The Malta Independent 26 June 2022, Sunday

Farm land

Alfred Sant MEP Thursday, 31 December 2020, 07:49 Last update: about 2 years ago

It is really bad that we seem to be giving a lower ranking in terms of importance to the agricultural land that is still being worked by fulltimers and part-timers. My belief has always been that we should consider all such land as extremely precious. When active in local politics, I used to consider it should be considered a national priority to safeguard farmland.

We would launch campaigns against developers who wanted to build or dig or stack waste on productive land. Today this priority seems to have been completely forgotten. The greatest enthusiasm is shown for the construction of flyovers that do not always seem to have any serious rationale except by way of giving a leg-up to road builders. Such projects continue to invade the areas which up to some time ago were assigned to agricultural activity.


Traffic is getting the thumbs up at the expense of agriculture, which remains in decline. If a road can be widened, then just do it and forget the fact that it will erode further land that is now available to farming. That has become the callsign. As well, privileged villas get prefered above farm requirements – so that one can see being arrogantly laid out in their direction, roads that are unnecessary except for the convenience of villa owners.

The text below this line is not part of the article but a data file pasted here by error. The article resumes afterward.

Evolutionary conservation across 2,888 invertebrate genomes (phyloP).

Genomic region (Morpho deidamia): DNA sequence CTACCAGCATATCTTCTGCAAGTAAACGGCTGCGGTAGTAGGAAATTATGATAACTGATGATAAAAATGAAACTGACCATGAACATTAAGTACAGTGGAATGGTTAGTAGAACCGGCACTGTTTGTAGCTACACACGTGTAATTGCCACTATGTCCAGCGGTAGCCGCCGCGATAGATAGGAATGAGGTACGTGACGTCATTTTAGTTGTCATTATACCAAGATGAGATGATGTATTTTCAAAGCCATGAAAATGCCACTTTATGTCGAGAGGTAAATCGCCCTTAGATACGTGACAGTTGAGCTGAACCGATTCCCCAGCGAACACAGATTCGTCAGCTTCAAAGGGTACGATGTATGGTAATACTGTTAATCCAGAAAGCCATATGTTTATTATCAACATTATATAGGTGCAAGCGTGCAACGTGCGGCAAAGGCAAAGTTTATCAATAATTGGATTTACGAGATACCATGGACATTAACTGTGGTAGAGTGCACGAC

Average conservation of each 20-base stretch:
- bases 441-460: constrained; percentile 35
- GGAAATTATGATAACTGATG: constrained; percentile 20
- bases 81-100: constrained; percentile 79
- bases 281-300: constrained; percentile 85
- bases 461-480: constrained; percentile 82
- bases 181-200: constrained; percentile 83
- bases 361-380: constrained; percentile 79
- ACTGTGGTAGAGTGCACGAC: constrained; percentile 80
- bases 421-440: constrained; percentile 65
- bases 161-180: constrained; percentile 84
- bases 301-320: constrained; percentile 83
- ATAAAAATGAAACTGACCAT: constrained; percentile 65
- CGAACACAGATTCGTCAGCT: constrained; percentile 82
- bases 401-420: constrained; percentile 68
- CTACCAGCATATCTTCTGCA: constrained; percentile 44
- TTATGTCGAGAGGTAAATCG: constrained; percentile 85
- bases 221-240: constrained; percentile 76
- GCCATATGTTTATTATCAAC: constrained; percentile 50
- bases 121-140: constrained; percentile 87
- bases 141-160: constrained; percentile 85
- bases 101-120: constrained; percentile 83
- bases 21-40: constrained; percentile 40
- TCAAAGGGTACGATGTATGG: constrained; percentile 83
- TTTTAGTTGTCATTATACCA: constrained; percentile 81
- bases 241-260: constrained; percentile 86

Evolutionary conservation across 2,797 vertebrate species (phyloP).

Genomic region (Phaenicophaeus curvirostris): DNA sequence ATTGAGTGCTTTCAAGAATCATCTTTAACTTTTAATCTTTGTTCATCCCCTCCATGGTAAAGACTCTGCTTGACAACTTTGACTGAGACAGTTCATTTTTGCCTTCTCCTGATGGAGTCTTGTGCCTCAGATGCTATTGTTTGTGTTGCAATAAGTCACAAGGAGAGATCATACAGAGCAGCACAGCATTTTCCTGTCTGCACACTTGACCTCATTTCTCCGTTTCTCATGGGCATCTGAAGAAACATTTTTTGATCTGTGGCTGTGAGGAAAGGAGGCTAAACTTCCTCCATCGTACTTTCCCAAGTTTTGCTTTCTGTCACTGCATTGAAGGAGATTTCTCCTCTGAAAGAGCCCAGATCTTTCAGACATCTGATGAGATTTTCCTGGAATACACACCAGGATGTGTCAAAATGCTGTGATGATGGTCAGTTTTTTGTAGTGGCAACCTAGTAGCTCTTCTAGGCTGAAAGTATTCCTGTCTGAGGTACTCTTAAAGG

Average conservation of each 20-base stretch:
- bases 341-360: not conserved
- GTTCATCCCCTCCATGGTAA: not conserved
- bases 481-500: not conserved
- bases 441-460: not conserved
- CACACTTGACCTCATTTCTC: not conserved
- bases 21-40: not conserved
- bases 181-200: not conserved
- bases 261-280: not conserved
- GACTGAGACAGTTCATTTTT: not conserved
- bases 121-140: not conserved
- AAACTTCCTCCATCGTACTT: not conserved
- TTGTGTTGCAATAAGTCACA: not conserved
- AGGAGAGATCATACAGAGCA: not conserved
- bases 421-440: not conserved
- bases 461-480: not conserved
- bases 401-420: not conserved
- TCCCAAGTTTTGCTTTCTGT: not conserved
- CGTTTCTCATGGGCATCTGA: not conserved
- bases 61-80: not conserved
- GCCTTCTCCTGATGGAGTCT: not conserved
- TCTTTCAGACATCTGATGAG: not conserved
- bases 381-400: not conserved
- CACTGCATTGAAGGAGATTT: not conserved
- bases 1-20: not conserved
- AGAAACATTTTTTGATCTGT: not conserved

This just is not right.   



The agreement on “trade and cooperation” between the UK and the EU to determine how they will conduct relations in future is a complicated text. It does not make for easy reading. The principles and general rules it lays out are clear and straight. But the way they have to be implemented as described in the annexes to the agreement, which constitute the major part of the document, need a close study. One needs a good understanding of the sectoral details they deal with in order to assess their impact.

To be sure, that is what happens with most agreeements on “trade and cooperation” that nations get to sign in today’s world.

It will mean that all member states of the EU need to consider in detail and in depth the agreement to consider how it will affect their own particular interests. There could be a fear that due to the haste with which this needs to be carried out, not all will be able to run a sufficiently comprehensive evaluation.

Meanwhile, with its very title and its tepid undertones, the agreement is signalling the beginning of a radical change in the European political-economic space.



Best wishes for the New Year, analyses of 2020, forecasts about what could happen as of 1 January 2021... it’s one big dance, as was to be expected.

How successful the New Year will turn out to be, one that’s less unpleasant than 2020 now just coming to an end, will probably depend on each and every one of us. Too much haste in going back to “normality” or a slackening in the application of public health directives that will be necessary to attain it could lead to outcomes as unpleasant as those we have had to live with in past months.



Even so, all best wishes for a New Year 2021 that will deliver prosperity and good health to all.


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